How Often Do the Skin Cells Regenerate?
Every cell in the human body has its own life cycle, like any living organism. This lasts about 28 days to a full month. During skin cell turnover, these cells lose their nuclei, meaning they are no longer active and must be replaced with new skin cells.
On average, it takes about 40 to 50 days for the epidermis to completely turn over and go through an entire cycle of skin cell regeneration. This is why babies and young children appear to have healthier, brighter, and softer skin, as they are constantly growing and therefore have a faster skin cell turnover rate. As we get older, the turnover rate gets extended and the build-up of dead skin cells on the surface is what leads to aging signs such as dark spots, wrinkles, and fine lines.
Skin cell regeneration, rejuvenation, turnover, whatever you want to refer to the process as is a natural skin cycle that occurs in the body. It involves existing or old skin cells being shed and replaced with fresh, new ones. In doing so, this leaves the skin maintaining a healthy, plump, smooth appearance as well as keeping all important functions in order. This is why as we get older, particularly beginning in our late 20s, users begin to incorporate more products into their skincare routine such as serums and retinoids to further boost and enhance the process to avoid unwanted skin conditions or aging signs.
During the rejuvenation process, skin cells move up from the deepest layer of the skin, the subcutaneous. From there, they make their way to the dermis, ending their journey on the surface of the skin, the epidermis. This is the layer of skin that is constantly exposed to air and other environmental factors such as UV radiation exposure from the sun and air pollution.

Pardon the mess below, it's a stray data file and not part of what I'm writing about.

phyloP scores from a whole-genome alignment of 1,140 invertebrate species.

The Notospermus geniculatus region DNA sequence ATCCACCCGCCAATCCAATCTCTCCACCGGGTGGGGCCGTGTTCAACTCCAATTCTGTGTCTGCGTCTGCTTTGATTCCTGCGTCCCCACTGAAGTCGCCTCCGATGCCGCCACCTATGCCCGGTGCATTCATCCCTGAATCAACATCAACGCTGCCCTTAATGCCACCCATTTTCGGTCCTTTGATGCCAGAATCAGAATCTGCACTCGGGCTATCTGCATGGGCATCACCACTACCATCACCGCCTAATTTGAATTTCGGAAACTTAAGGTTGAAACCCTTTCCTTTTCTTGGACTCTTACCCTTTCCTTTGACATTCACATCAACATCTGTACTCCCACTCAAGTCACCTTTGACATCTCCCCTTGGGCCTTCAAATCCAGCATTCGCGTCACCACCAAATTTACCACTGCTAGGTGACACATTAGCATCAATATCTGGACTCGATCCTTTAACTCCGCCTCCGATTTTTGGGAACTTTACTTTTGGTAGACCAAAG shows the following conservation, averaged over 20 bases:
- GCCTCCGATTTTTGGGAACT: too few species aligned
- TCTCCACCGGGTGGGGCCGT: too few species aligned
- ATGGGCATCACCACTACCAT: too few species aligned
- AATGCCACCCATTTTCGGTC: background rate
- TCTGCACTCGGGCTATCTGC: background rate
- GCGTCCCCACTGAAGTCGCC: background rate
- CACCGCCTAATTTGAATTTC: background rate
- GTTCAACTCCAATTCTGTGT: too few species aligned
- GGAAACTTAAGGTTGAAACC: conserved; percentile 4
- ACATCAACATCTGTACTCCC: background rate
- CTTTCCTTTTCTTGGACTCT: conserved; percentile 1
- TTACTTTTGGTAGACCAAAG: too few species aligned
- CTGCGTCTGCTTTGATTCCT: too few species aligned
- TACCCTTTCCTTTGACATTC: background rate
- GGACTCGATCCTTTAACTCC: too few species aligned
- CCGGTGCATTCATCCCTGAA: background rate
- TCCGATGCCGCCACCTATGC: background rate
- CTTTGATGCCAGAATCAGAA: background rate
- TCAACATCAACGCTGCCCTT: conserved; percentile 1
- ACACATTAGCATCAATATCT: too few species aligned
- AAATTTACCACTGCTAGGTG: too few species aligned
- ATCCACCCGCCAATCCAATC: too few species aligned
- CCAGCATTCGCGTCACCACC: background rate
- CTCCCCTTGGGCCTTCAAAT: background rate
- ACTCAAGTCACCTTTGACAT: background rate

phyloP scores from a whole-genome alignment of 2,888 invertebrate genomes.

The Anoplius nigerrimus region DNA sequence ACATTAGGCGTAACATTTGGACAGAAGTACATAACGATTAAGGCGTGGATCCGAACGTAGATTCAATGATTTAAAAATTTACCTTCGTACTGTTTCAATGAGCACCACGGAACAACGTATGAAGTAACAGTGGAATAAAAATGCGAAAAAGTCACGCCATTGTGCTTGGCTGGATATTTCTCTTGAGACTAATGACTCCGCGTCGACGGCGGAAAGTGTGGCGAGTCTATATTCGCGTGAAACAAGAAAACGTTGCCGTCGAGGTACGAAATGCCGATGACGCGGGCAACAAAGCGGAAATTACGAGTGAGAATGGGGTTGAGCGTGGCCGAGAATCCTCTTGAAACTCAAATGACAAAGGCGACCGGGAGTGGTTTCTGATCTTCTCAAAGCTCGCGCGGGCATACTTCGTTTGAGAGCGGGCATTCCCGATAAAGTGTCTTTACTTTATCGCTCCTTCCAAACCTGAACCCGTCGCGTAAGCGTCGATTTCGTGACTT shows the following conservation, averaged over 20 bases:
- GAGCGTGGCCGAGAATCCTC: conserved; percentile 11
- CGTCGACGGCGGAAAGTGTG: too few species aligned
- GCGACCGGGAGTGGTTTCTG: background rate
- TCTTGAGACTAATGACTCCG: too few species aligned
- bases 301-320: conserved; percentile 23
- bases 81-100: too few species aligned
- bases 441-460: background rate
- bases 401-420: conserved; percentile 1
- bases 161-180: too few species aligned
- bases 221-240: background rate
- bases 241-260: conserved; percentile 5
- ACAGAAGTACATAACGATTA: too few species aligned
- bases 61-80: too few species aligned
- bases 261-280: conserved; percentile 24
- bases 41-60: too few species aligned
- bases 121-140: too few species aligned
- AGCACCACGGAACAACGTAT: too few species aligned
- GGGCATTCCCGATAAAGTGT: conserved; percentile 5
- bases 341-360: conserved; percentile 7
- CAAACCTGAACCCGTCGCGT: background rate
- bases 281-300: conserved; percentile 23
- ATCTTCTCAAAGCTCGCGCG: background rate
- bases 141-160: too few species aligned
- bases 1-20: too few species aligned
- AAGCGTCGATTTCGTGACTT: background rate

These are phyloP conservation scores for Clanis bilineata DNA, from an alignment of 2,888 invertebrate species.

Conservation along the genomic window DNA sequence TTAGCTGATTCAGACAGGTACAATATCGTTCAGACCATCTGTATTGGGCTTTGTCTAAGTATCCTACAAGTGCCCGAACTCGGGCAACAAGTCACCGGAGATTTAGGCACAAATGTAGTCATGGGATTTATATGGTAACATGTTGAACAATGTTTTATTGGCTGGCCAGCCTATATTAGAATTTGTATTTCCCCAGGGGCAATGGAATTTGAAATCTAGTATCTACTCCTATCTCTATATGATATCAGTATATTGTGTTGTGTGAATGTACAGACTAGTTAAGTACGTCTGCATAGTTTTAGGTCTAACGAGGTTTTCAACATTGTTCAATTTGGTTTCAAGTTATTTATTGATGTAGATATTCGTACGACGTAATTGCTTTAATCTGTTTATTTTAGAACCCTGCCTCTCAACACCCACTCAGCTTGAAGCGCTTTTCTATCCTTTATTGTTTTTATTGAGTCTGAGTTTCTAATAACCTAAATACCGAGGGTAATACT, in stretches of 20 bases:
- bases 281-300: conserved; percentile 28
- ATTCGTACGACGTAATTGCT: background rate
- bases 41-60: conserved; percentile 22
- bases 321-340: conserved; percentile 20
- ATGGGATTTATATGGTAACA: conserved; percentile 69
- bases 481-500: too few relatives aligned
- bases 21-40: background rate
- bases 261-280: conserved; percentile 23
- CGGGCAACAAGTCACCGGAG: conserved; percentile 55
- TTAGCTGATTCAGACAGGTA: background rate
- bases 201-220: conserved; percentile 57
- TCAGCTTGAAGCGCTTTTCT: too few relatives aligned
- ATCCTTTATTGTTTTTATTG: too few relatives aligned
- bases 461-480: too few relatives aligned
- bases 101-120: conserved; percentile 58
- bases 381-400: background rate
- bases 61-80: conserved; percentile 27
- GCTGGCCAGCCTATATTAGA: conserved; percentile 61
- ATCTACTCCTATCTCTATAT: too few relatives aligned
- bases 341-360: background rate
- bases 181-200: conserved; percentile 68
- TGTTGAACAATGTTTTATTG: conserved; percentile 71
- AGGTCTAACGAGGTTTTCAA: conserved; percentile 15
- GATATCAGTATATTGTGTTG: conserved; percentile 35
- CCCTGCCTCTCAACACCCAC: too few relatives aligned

Once the skin cells are on the surface of the skin, they begin to harden and eventually die and are shed, creating new skin cells. In fact, a majority of dust you notice in your home is dead skin cells that have left the body. This cycle is always occurring in the body and we often don’t notice it happening.
Lingering dead skin cells can cause several issues aside from visible aging signs. Without proper exfoliation, it is easier for harmful bacteria to accumulate on the skin’s surface, as well as the individual being at higher risk of hyperpigmentation. When excess amounts of dead skin cells pile up on the skin, more melanin is produced, which causes dark patches to appear on the skin.
Depending on the person’s skin type and rate of turnover, they may experience acne flare-ups from dead skin cell build-up. When dead skin cells combine with excess sebum that hasn’t been removed from the sebaceous glands, the hair follicles on the face (and other areas of the skin) clog, which leads to visible acne and pimples. This can also lead to other conditions such as cystic acne, whiteheads, and blackheads. However, dead skin cells aren’t the only major cause of acne presenting itself. An individual may experience acne for any number of reasons, such as genetics, age, lifestyle, diet, environment, and hormones, especially during puberty.